Keeping in view the aforesaid aspects, for the purpose of the Opinion sought, it will be necessary to discuss the following issues :
- The nature of relationship between a partnership firm and its partners, in regard to the assets of the partnership firm under the Indian Partnership Act, 1932.
- On the dissolution of a firm or on the retirement of a partner from the firm, there will not be a transfer of the assets of the firm.
- In the absence of the amendment of S. 2(47) of the Act, there will be no transfer of assets in the case of the dissolution of a firm or retirement of a partner from the firm.
Thus, the section since its introduction has been the subject matter of intense debate and discussion, as it threw open a large number of complex and unresolved issues including S. 2(47) of the Act which defines the term ‘transfer’ has not been amended to provide specifically for inclusion of the case of distribution of assets on dissolution. In view of that, a doubt has arisen relating to the enforceability of S. 45(4).The Section covers the cases of dissolution ‘or otherwise’. In view of that, a doubt has arisen about the applicability of S. 45(4) in cases of retirement and withdrawal of assets.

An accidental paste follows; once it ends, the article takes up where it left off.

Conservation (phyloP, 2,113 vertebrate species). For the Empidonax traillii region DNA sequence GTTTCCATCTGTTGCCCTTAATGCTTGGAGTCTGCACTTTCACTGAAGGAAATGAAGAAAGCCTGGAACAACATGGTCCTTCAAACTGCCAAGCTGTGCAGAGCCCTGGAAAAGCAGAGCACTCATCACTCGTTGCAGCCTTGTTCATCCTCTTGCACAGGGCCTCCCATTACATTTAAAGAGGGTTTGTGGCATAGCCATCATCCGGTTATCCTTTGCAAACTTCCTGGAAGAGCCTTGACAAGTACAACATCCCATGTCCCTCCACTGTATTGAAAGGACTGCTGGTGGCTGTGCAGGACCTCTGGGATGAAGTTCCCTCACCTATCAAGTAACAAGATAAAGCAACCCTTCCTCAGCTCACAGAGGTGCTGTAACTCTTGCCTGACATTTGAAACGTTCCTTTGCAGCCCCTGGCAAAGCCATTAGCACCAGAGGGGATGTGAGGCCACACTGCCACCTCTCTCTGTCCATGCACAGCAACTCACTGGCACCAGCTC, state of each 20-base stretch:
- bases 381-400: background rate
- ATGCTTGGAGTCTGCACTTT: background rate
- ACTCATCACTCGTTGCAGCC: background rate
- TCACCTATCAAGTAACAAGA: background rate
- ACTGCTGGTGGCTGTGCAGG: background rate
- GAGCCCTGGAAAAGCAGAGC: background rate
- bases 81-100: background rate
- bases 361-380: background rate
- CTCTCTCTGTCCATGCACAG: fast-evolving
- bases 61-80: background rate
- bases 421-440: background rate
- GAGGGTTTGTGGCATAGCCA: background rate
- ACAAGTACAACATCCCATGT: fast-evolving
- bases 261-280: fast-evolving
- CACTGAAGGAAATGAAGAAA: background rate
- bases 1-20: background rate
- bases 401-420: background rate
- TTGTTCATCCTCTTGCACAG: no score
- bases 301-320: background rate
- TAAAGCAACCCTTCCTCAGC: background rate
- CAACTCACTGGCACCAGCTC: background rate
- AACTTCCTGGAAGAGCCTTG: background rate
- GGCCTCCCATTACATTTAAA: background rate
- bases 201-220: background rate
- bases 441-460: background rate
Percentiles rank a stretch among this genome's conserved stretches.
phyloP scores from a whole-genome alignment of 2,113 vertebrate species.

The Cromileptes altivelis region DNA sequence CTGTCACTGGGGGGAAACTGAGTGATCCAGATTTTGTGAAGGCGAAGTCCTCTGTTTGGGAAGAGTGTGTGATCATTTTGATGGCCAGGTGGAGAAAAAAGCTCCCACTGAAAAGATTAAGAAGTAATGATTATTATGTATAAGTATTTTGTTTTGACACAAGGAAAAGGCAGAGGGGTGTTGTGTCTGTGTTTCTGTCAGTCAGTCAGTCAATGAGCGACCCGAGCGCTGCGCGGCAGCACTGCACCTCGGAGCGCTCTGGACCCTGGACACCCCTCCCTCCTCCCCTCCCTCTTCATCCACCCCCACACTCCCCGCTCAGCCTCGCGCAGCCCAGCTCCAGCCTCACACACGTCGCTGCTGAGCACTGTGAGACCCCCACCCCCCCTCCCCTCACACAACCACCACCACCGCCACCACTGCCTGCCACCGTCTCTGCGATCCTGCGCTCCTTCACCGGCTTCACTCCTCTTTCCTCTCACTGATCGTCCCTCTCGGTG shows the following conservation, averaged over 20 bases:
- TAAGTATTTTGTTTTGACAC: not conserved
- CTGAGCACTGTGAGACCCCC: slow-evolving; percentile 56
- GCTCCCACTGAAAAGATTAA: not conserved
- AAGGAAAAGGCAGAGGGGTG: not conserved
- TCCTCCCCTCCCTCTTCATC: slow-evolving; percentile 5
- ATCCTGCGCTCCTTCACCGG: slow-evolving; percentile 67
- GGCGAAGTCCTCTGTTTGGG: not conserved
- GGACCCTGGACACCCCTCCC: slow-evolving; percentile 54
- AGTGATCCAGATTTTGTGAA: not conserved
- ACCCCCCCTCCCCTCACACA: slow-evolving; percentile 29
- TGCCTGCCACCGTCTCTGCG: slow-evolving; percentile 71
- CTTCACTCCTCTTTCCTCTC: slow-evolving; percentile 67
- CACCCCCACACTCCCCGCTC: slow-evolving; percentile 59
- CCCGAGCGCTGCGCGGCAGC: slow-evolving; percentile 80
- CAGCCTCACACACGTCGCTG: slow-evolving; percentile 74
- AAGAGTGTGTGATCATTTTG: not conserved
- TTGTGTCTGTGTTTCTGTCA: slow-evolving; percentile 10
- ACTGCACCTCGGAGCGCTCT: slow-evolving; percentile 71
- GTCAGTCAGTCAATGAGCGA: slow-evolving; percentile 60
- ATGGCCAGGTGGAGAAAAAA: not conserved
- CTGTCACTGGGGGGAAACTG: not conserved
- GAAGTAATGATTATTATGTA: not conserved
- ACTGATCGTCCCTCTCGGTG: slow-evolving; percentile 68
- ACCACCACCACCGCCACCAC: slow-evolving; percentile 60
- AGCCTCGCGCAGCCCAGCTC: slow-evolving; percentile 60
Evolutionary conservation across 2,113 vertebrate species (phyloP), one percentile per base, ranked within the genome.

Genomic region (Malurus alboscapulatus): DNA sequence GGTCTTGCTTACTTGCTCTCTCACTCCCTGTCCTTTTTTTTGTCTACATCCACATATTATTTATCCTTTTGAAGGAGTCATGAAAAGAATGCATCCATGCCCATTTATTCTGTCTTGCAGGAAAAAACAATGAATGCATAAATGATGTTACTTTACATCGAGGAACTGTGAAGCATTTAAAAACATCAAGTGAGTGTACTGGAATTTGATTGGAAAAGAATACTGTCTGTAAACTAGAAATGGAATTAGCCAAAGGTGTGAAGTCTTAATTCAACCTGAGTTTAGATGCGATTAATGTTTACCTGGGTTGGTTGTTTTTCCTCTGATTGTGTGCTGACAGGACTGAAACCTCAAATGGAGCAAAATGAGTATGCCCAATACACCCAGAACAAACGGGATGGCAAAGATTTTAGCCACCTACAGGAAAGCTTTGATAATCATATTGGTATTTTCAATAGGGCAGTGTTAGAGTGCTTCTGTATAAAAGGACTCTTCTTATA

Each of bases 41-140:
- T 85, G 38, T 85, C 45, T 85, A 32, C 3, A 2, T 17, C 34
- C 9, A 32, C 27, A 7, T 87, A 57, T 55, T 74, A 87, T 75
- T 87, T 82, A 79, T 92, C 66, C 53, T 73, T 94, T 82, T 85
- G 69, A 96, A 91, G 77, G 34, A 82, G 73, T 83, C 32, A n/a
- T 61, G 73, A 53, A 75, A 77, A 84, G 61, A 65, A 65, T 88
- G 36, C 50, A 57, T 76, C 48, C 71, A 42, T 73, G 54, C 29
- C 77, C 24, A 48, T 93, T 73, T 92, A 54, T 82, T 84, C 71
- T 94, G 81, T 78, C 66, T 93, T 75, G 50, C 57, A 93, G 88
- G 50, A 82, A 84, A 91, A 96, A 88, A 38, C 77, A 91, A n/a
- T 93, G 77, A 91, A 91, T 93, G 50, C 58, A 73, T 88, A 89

Whether S. 45(4) of the Act is attracted in case of retirement and admission of some partners even though the same firm continues.
The expression ‘otherwise’ as used in S. 45(4) of the Act has to be read with the words transfer of the capital assets. It becomes clear that even when a firm is in existence and there is a transfer of capital assets, it comes within expression ‘otherwise’. The word ‘otherwise’ takes into sweep not only cases of dissolution but also cases of subsisting partners of partnership transferring assets to a retiring partner.
Normally the partnership would stand dissolved on the death of a partner unless it is otherwise contracted for, but if it is found from the subsequent conduct of the parties that despite the death of partner, partnership business continued to function, then it would be taken that it continued by virtue of contractual relationship. The dissolution must be established from the circumstances leading clearly to such an inference.